“No!” they explained. “It’s not that at all. You see, she was terribly abused about six months ago, and hasn’t said a single word to anyone since.”

When Alice came back with first prize she was still full of chatter, and when I left she was energetically telling her counselors all about me. Half of them were crying.

And so was I.

So… Fursuits are magic of a very special and sacred kind. No one will ever convince me otherwise. Not only that, but they’re potent. Those wearing them carry deep obligations to use their powers responsibly. Far too few seem to understand this, in my book.

And the fursuiter who used the F-word in front of children with his head off in public? He told me to F myself a few minutes later, when I tried to explain my concerns. It’s too bad that every story can’t have a happy ending.

About Rabbit

Rabbit Is the author of over thirty published furry novels and novellas as well as numerous columns and articles in other furry venues. He's a retired Tennessee auto worker.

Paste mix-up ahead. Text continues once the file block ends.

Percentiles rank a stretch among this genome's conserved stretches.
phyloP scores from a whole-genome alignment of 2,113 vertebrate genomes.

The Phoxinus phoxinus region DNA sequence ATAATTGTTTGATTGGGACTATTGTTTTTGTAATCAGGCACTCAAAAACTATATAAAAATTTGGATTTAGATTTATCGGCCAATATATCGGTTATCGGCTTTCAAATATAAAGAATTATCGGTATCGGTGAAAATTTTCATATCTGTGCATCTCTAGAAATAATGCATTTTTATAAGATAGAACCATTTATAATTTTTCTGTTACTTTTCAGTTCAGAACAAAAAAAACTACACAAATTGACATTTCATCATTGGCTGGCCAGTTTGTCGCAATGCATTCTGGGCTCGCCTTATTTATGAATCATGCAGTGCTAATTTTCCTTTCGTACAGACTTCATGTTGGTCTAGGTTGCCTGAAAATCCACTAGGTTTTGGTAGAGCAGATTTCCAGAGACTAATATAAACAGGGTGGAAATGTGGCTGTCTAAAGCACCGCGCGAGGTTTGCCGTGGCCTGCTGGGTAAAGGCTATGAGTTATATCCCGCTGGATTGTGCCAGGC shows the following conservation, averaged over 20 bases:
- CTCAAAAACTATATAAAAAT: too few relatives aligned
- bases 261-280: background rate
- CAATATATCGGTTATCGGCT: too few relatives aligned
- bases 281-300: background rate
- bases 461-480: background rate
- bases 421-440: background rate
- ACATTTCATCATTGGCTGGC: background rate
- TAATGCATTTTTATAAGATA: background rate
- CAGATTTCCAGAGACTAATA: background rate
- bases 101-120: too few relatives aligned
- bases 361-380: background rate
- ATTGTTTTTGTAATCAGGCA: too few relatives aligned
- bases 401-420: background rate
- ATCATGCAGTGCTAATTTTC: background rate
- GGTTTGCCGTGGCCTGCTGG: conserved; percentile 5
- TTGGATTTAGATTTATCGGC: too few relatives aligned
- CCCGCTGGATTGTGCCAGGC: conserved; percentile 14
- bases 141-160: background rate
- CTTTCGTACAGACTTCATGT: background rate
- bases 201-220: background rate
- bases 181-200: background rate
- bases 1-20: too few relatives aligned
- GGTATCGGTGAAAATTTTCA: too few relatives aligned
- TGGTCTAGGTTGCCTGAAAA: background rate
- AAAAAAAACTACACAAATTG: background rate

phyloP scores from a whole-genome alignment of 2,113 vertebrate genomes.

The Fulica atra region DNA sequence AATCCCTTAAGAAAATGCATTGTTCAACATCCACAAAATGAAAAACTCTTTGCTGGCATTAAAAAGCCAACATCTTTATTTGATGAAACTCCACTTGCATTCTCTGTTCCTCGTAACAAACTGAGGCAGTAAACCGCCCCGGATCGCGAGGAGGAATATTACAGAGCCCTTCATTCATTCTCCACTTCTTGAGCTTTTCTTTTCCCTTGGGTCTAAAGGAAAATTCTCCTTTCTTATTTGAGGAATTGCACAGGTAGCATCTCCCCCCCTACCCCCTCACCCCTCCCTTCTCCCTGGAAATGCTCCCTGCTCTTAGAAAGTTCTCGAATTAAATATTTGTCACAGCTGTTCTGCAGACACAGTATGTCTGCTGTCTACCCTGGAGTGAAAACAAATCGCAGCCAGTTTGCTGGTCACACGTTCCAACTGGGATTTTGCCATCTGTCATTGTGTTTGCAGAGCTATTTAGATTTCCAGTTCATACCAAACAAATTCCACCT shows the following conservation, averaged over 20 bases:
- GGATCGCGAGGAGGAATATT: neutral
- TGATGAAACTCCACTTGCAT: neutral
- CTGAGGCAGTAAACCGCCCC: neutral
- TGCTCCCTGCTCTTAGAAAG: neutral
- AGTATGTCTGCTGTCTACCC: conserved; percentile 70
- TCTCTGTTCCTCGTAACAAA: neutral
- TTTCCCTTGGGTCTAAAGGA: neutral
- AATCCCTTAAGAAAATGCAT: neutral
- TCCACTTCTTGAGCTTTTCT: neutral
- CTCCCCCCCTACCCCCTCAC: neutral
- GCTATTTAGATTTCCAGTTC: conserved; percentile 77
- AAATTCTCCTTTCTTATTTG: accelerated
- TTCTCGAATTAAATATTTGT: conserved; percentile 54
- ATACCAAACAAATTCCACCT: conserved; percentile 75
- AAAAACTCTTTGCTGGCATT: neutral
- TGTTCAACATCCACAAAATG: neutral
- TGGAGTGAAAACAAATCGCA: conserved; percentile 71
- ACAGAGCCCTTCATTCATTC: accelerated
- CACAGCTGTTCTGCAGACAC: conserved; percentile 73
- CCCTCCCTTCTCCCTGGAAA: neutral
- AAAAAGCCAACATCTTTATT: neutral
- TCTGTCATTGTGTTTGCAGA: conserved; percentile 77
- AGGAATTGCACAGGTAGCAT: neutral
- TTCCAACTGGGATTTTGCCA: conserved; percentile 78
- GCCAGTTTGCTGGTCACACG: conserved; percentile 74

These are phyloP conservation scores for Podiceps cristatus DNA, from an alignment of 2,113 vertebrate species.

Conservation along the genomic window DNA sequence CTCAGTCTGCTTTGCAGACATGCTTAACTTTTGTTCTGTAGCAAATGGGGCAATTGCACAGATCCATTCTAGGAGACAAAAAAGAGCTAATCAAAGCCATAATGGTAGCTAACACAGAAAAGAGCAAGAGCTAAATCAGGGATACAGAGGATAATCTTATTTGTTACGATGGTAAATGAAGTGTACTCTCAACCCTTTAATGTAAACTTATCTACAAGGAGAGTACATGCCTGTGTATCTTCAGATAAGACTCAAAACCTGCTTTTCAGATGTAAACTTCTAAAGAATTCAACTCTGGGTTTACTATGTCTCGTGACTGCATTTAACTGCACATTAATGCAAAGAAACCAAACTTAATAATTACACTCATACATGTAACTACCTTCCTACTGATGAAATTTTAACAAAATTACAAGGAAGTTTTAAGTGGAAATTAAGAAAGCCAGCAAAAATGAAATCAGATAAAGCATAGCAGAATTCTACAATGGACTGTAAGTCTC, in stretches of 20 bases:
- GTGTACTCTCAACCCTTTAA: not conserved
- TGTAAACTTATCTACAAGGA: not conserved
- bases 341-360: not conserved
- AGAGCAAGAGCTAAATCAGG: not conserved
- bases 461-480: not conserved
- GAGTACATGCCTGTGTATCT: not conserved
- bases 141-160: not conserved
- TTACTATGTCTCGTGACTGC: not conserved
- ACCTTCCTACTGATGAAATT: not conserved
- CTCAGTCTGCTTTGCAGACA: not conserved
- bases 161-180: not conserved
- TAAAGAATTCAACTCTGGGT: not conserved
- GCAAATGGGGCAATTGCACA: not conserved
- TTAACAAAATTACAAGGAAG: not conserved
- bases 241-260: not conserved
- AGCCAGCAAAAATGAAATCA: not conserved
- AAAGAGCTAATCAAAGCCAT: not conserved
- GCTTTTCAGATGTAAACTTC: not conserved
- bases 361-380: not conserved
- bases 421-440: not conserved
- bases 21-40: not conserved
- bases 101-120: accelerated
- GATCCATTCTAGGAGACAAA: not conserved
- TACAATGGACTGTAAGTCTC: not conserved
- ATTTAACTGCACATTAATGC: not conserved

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10 thoughts on “Fursuit Magic

  1. I know who that masked rabbit was. :D

    This is a great story, and a great argument for the “Protect the magic” rules that are promoted by many and disparaged by a few.

    My own experience with suiting has a slightly different angle. I built my two suits to represent characters about whom I’ve written extensively, and in some cases roleplayed online. So when I look through the mask into the mirror, I do know who it is I see, though he is not myself. Trying to live up to the personality and expected behavior standards of the character becomes a job not unlike acting on stage.

    Fortunately, both characters are fairly decorous.

  2. It “messes with your head”…”a vague state of unease”…You make these sound like they are positive, desirable effects to apply towards others. Sorry, but I’m afraid I am one of those for whom “The Magic” died a long time ago, and is never coming back.
    You speak of looking in the mirror at a “blank slate,” as if to say the current work is subpar and needs to be remade. Well, what about us that look in the mirror and, instead, see a masterpiece? What’s wrong with being myself? Why should I have to invent a character?